The Beguiled (2017)

Good Pavel

With only a handful of characters and a limited location, “The Beguiled” is a chamber piece; it’s “Die Hard” without the action. In an all but abandoned girl’s school in the South while the Civil War rages nearby (we never see the war head on, but the sound of cannon fire and smoke on the horizon are a constant reminder of the carnage just outside the grounds), Miss Martha (Nicole Kidman) and Edwina (Kirsten Dunst) preside over the few children still left in their care. Tired and lonely (read: horny), their solitude is enlivened by the arrival of an injured (not to mention handsome) Union soldier (Colin Farrell). As he recovers from his wounds, he begins playing with their emotions. Tensions rise and erupt.

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“The Beguiled” is the kind of movie that requires presence of mind. It’s dripping with atmosphere. With its foggy swamps and golden hour lighting, you might be tempted to just let the movie wash over you. But that really wouldn’t leave you with much. The atmosphere is nice, but it’s the interactions between the characters that are most important. It’s a movie of looks. The side glances, the eye contact, the glares (both noticed and un-) are what’s important. They’re subtle, and you have to pay attention to them in order to penetrate the material, to get something out of the film.

This subtlety encompasses the acting as well. Kirsten Dunst especially does a great job of letting her feelings (mostly misery) ooze out, using just her expressions and, of all things, her breathing. Listen to how she tries to control it, poorly, upon being with Farrell alone for the first time. We’re never privy to why she’s so miserable, but it’s not hard to get inside her head. Between the isolation and having nothing but pre-teen and teenage girls as company, she has the shell-shocked look of a parent who only has children to talk to, and she makes her feelings evident. You can almost taste them.

The Beguiled

We don’t learn too much about any of the characters. They aren’t especially deep. Everybody tends to have one or two traits and no more. Kirsten Dunst is miserable, Nicole Kidman repressed (but better at handling it), and Elle Fanning, the oldest student, is a sullen teenager. But this is a movie that’s more interested in psychology. It’s a “what would happen if” movie. What would happen if a handsome, and possibly dangerous, stranger was dropped into a group of isolated and lonely women? What would happen? Same thing that would happen if the genders were reversed (emotionally, at least). It’s like lighting the fuse of a powder keg. The beauty of the movie is how it presents these types and then has them bounce off, within, and top of each other, watching that fuse burn lower and lower until…boom.

But Sophia Coppola’s direction is reserved, which suits the movie well; there’s more than enough emotion smoldering in front of the camera. She doesn’t pass judgment, either. She doesn’t take sides. Colin Farrell isn’t necessarily a villain, though he is a prick. He likes the attention. And he tries to parlay that into a better life…or just a life, in this case. Makes sense, but still, he’s messing with people’s emotions (and thinking with his nether-regions).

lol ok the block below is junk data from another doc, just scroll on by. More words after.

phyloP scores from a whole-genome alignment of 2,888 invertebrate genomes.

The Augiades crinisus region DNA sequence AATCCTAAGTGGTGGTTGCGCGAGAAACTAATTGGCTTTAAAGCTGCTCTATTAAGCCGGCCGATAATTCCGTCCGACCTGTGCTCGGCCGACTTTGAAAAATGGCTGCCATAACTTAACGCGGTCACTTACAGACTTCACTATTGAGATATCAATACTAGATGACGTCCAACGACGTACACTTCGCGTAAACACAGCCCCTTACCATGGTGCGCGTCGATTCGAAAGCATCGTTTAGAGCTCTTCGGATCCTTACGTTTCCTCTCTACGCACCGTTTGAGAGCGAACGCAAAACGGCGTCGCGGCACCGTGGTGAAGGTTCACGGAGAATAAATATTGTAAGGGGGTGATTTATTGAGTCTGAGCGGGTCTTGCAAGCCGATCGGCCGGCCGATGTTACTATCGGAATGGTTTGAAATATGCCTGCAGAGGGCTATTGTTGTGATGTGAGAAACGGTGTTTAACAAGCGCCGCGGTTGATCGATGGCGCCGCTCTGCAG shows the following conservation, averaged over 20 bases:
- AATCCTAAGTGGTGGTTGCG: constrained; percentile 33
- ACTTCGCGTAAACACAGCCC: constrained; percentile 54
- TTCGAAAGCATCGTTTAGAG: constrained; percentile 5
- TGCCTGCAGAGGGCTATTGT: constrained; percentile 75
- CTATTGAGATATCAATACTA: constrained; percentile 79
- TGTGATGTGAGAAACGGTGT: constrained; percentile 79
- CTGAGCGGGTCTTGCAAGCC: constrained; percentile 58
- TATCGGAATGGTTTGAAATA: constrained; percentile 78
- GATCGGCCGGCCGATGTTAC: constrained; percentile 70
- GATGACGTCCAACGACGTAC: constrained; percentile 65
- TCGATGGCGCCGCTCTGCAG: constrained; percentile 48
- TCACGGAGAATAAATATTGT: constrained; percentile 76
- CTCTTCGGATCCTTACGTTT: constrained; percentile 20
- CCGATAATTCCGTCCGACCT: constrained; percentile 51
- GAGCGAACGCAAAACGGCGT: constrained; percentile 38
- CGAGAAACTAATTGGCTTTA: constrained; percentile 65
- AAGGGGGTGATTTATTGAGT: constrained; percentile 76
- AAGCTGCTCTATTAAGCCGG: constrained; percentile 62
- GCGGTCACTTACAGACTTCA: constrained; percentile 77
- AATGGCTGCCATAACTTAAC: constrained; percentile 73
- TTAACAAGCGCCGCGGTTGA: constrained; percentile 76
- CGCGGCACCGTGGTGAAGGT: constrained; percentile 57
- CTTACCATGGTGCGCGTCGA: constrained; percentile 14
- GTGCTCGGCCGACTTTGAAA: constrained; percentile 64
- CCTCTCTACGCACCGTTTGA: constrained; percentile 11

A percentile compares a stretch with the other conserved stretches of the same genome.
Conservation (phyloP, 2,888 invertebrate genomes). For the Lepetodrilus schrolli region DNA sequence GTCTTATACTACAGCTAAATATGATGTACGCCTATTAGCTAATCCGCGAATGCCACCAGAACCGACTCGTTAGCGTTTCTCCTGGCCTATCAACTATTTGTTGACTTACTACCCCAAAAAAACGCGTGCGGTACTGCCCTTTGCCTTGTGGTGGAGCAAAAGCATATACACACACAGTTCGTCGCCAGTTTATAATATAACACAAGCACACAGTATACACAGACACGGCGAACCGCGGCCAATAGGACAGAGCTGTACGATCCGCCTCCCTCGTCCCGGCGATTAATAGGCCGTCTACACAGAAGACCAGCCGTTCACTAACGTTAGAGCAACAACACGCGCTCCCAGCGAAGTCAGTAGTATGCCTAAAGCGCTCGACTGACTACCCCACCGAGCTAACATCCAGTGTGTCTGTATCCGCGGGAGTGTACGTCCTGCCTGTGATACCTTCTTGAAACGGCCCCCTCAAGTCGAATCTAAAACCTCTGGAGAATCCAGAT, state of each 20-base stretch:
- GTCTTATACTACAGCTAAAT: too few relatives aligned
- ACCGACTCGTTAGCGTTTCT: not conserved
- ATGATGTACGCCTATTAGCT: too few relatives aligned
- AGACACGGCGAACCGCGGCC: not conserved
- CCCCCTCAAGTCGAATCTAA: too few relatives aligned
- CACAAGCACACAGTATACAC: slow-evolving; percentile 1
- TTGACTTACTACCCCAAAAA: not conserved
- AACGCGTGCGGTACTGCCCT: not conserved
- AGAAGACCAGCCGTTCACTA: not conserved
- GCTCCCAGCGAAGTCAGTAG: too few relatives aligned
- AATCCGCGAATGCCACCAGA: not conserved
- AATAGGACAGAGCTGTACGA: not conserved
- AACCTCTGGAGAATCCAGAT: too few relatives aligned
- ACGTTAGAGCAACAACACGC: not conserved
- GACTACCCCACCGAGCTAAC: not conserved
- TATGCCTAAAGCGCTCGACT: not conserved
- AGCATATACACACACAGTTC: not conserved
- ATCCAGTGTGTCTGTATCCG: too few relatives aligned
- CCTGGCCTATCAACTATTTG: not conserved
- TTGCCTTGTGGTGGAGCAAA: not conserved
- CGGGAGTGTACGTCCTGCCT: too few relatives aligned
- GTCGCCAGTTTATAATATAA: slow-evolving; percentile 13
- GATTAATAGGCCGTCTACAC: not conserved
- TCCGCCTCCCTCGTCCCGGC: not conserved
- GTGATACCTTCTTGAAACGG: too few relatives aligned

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And the actions in the latter half aren’t as clear cut (literally, in this case) as they seem to be. Nicole Kidman makes a fateful decision that ushers in the third act, and it’s certainly reasonable, but there is a nagging sense that while it was logical, yes, it may have been encumbered by passion. I liked that none of this is spelled out by Coppola; it’s for us to think about, and I enjoyed considering these things long after leaving the theater.

And it wasn’t until the last scene that I noticed just how funny the movie was.  Something as innocuous as sewing lessons throughout the film, for example, turn out to be a setup for a deliciously dark joke right at the end. And then there is a dinner sequence that has the women participating in a game of one-upmanship over apple pies (“I made the pie.” vs. “It was my recipe!” vs. “I picked the apples!!”) in order to impress a bemused Farrell.

Funny as that moment was, my resulting laughter wasn’t aimed at the characters. My reaction stemmed from an unsettling sense of recognition. I would probably (probably? Surely!) act this way too and (oh, so recently) have, in trying to get the attention of the opposite sex. That’s what’s lovely about “The Beguiled.” It could have been a campy exercise mocking the idea of “hysterical women” and “macho men.” And while there is camp hidden deep within the film, Coppola focuses instead on the human element, imbuing the film with a sense of humanity and thus a recognition of ourselves. It’s a reminder that we’re all emotional beings, just longing for a connection. And if you screw with that, you’ll definitely get screwed.


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